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Verhaeghe, P. Vanheule, S. Geerardyn, F. Meganck, R. Trenson, E. (2016). Reading French Psychoanalysis, Edited by Dana Birksted-Breen, Sara Flanders, and Alain Gibeault, London, United Kingdom: Routledge, 2010, 817 pp., $64.95.. Psychoanal. Psychol., 33(2):340-345.
   

(2016). Psychoanalytic Psychology, 33(2):340-345

Reading French Psychoanalysis, Edited by Dana Birksted-Breen, Sara Flanders, and Alain Gibeault, London, United Kingdom: Routledge, 2010, 817 pp., $64.95.

Review by:
Paul Verhaeghe, Ph.D.

Stijn Vanheule, Ph.D., Filip Geerardyn, Ph.D., Reitske Meganck, Ph.D. and Eline Trenson, Msc

Needless to say that this is a voluminous book. As a matter of fact, it contains seven books, covering six different topics and a 53-page general introduction. Each section of the book is headed by an introductory chapter written by Alain Gibeault and followed by a selection of originally French papers translated into English. On the other hand, the book is not voluminous enough because the largest part of what is announced by the title (Reading French Psychoanalysis) is lacking, that is, Lacanian psychoanalysis. In the General Introduction we learn that the editors have concentrated on the production of two societies that belong to the International Psychoanalytical Society. There is nothing wrong with that, except that to present this as French psychoanalysis is a gross overstatement, especially in a series that wants to be teaching. This is all the more deplorable because two of the three editors note that “the single most important influence marking the unique development of French psychoanalysis has been Lacan's original and revolutionary intrusion into the psychoanalytic culture (…)” and “[h]is direct influence appears to have been underplayed by French psychoanalysts belonging to the IPA” (pp. 2-3).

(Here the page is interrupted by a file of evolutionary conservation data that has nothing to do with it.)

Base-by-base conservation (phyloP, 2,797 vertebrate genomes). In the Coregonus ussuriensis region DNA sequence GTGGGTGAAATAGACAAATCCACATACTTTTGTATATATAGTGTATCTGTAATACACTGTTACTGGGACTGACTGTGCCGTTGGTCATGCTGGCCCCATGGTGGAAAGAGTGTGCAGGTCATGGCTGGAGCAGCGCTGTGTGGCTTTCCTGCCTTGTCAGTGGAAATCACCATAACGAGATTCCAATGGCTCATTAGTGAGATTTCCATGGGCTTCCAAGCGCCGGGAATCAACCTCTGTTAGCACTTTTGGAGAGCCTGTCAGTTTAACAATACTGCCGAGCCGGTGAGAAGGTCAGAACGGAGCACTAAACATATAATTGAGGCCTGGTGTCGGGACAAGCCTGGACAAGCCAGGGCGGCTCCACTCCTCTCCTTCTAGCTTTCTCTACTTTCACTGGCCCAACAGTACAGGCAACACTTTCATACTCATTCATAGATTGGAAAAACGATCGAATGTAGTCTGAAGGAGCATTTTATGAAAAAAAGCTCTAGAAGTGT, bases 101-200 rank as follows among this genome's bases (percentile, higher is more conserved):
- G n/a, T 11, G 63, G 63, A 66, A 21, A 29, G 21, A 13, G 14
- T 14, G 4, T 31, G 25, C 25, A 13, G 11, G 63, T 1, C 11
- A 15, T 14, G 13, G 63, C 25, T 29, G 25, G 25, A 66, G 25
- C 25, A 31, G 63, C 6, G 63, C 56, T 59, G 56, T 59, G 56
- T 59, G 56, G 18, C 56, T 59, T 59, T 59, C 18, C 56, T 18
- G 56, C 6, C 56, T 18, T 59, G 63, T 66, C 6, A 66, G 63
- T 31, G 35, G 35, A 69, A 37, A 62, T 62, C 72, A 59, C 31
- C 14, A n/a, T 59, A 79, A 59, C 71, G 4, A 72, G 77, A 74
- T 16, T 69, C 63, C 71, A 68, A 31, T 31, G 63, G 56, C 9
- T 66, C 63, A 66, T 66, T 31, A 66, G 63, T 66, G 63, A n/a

Usually, introductions are boring and superfluous. This one is not; on the contrary, it presents the reader—especially the Anglo-Saxon reader—with a balanced and informed view on the differences and resemblances of French and Anglo-Saxon psychoanalysis.

[This is a summary excerpt from the full text of the journal article. The full text of the document is available to journal subscribers on the publisher's website here.]

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